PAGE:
Staffers for the 2016 presidential campaign of Hillary Clinton say they have not yet decided when to inform the public that the former first lady and secretary of state died at the start of 2013.
“We actually did try to inform the world that Hillary had tragically passed, but no one would believe us,” said Jim Messina, a chief Democratic operative who was at Clinton’s bedside more than two years ago when the decision was made to pull the plug after a blood clot left her in a vegetative state. “Everyone said that it wasn’t possible, because Hillary’s going to be the first woman president of America. It’s written in the prophecies.”
After consultations with her husband Bill and several longtime aides, it was decided that Hillary should continue to run for president, even as she lay in a morgue awaiting burial. The chief concern was how a campaign might be carried out. Would she still be able to stump, grant interviews, and eventually debate opponents while unalive? As Messina explains it, none of those worries will matter.
“Hillary has a cultish following, and lots of folks get all tingly in the nether region just thinking about her and Bill back in the White House,” Messina said. “And anyway, with Twitter and other forms of social media taking the forefront of how candidates get their messages across, traditional media can be discounted entirely. It will be very easy for us to promote the Hillary brand without Hillary.”
Most constitutional scholars agree that there is nothing in Article II that specifically forbids the election of a deceased person, and because a president’s day-to-day responsibilities are generally handled by cabinet members and a team of staffers anyway, a dead Hillary Clinton serving as commander-in-chief would not come with many drawbacks.
Lucas Garrison, Team Hillary’s social media coordinator, says he doesn’t think that it’s important if Clinton is alive in order for her to be the best president ever. Her greatest assets, he says, are name recognition and high approval ratings among moderates, both of which don’t require her to be breathing.
“The name Clinton has an intoxicating effect, and hearing it brings many voters back to the excitement and optimism of the 1990s,” Garrison said. “It was great time to be alive. The internet was new and anyone could make in a buck in dot-coms. Our old adversary Russia was on its knees and being led by an incompetent drunk. And a lot chicks in my college worried that the Y2K bug would bring about the end of the world, so they were putting out left and right.”
Even in death, staffers believe, Hillary Clinton will be an effective president, and she will help to carry out many items high on the Democratic agenda, including tighter gun control and more restrictions on carbon emissions. Also, electing her as the first non-living woman to serve as president will prove the country’s willingness to break down gender barriers and traditional preferences for leaders who are animated and sentient.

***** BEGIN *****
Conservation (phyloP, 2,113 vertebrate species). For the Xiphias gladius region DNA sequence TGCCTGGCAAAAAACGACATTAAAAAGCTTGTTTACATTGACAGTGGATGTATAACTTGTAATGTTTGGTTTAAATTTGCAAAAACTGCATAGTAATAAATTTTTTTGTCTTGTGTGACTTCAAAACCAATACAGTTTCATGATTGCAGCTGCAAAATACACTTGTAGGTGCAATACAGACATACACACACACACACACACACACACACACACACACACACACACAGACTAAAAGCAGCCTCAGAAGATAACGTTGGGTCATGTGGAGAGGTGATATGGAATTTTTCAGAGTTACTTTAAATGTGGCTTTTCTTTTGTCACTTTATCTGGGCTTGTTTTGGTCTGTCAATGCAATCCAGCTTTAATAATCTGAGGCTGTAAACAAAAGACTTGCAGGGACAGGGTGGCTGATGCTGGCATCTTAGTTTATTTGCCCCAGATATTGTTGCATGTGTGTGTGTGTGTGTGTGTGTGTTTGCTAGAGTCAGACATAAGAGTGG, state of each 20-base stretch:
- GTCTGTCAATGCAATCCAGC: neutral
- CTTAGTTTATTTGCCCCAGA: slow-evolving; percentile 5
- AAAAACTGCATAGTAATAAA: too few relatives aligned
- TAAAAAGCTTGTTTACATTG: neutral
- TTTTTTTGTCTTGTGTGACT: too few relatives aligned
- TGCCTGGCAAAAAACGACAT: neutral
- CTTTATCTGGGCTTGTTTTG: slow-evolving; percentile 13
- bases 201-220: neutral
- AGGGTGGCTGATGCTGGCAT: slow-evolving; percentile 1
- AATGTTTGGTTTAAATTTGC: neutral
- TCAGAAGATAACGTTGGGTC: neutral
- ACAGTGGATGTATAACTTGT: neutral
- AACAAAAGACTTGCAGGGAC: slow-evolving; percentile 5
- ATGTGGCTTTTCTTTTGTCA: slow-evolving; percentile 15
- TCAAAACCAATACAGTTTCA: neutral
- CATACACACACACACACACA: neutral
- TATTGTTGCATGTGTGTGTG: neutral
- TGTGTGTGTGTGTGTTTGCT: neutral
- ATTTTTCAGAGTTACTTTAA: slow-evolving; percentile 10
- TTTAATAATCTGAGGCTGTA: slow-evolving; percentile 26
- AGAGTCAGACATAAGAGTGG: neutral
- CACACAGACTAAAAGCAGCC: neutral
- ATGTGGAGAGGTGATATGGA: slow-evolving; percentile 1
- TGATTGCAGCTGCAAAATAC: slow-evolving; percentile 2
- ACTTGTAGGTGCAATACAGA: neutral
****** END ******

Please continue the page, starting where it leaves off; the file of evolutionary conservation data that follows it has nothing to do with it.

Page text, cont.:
Messina says that once the decision is made to convince the public that Clinton is no longer among the living, which could come as late as next year, her campaign will simultaneously shift its focus to the weaknesses of other Democrats in the field. Then, by showing that a deceased Clinton can win the Democratic primary, Messina and others believe that she’ll be able to coast to an easy victory over her eventual Republican opponent.
“Think of some like [Republican New Jersey governor] Chris Christie, who will likely succomb to heart failure in the next few years anyway,” Messina said. “We will effortlessly persuade voters that Hillary has more working knowledge of the afterlife than he does, and that’s a message that will resonate with voters of all ages.”
“And someone like [Republican Texas senator] Ted Cruz wouldn’t stand a chance, even if some people believe him to already be dead as well, just because he had no heartbeat,” Messina added.
So far, campaign staffers have kept their mouths shut about possible running mates, but many observers believe that the team will opt for Massachusetts senator Elizabeth Warren, whose liberal credentials would balance out what many see as Hillary’s hawkishness and ties to big business. However, one source claims that the team has put former first lady Eleanor Roosevelt at the top of the list, saying that she would make a wonderful first deceased lesbian vice president, adding that she would be great for entertaining visiting heads of state as she can recount meeting King George VI, partying with aviation pioneer Amelia Earhart, and welcoming former child star Shirley Temple to the White House in 1938.